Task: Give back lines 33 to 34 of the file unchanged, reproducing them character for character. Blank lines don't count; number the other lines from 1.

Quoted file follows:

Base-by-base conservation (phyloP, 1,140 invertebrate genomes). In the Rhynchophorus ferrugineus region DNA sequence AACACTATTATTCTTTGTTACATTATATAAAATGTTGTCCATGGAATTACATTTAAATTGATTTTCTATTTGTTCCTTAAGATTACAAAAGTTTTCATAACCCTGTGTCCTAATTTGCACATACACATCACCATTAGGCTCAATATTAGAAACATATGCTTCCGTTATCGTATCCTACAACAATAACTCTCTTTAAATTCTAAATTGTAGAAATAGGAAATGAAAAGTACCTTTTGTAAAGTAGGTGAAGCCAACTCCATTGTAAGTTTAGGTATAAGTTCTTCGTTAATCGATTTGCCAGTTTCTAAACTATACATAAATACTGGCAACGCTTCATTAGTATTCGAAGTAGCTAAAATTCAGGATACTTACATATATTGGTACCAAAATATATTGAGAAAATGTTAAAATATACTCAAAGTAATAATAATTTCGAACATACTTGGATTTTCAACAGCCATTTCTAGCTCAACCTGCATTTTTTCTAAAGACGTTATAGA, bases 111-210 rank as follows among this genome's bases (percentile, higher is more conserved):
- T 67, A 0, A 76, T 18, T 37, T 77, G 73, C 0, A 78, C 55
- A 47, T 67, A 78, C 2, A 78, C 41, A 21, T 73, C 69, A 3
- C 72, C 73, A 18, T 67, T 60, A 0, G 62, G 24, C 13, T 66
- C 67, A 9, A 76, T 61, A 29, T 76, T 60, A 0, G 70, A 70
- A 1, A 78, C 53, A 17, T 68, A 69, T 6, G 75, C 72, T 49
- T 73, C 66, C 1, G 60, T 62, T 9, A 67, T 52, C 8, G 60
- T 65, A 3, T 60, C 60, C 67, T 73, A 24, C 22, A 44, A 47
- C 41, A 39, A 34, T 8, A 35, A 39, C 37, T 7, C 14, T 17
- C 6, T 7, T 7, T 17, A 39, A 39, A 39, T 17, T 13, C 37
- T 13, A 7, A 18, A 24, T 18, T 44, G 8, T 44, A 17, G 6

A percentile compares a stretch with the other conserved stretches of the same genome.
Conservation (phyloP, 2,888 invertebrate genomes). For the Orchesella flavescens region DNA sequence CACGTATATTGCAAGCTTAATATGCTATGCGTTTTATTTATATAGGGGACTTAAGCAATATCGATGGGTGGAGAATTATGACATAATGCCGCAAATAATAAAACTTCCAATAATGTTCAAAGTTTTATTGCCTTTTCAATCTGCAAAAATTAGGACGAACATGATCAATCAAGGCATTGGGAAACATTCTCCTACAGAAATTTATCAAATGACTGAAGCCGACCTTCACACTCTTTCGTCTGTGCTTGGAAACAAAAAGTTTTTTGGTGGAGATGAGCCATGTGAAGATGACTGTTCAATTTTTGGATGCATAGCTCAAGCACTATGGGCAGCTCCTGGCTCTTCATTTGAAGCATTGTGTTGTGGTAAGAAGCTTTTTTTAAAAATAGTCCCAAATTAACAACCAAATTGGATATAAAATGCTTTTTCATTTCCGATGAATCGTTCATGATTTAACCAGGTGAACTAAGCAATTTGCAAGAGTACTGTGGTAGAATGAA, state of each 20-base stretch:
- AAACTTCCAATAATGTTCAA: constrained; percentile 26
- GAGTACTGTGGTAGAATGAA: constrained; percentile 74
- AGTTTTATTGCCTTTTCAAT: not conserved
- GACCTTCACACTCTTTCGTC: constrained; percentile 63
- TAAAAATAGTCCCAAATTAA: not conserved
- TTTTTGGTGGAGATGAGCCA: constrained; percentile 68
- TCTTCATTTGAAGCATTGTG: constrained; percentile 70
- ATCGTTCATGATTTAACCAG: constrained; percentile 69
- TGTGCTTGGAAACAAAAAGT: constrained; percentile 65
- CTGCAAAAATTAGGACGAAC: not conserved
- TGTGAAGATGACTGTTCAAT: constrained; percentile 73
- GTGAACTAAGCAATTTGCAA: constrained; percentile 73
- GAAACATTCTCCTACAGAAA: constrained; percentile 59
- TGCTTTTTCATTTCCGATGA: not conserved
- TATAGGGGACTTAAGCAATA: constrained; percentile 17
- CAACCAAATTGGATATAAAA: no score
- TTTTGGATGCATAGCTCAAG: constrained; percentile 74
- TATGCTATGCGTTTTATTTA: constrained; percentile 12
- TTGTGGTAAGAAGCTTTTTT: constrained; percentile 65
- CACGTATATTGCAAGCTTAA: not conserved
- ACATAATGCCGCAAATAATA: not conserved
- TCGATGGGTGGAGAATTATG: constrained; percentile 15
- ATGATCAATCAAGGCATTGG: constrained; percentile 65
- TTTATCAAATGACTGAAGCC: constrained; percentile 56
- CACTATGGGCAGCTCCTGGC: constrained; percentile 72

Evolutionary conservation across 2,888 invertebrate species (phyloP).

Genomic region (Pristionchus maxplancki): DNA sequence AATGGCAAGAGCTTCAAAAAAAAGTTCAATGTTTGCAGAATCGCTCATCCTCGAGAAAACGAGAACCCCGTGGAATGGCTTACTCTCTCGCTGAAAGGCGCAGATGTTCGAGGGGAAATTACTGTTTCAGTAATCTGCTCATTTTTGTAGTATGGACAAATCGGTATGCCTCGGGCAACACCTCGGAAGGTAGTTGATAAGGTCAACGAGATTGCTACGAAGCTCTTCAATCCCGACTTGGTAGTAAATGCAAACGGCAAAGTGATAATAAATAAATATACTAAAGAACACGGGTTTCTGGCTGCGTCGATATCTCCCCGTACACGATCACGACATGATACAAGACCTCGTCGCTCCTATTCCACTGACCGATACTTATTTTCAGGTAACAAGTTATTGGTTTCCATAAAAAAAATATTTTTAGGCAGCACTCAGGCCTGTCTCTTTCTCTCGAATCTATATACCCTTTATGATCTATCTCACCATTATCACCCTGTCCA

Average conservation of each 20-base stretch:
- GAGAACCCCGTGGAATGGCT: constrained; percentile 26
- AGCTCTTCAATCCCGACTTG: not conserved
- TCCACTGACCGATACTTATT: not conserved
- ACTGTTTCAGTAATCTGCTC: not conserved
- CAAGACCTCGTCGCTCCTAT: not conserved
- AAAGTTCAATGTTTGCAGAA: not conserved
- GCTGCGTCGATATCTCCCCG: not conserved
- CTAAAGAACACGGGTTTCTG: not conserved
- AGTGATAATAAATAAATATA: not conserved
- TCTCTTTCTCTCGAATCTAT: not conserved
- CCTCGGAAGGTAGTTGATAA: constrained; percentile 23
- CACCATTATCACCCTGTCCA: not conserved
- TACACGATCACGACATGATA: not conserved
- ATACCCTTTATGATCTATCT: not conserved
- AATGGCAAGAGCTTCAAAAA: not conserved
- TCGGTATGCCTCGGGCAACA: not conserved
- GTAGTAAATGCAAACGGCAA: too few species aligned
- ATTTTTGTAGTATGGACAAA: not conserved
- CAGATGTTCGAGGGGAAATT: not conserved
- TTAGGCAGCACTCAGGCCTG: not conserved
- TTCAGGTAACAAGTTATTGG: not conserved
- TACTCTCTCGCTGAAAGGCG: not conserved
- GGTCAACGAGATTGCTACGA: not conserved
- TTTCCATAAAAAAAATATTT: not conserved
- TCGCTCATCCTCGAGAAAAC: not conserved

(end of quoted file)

- CACGTATATTGCAAGCTTAA: not conserved
- ACATAATGCCGCAAATAATA: not conserved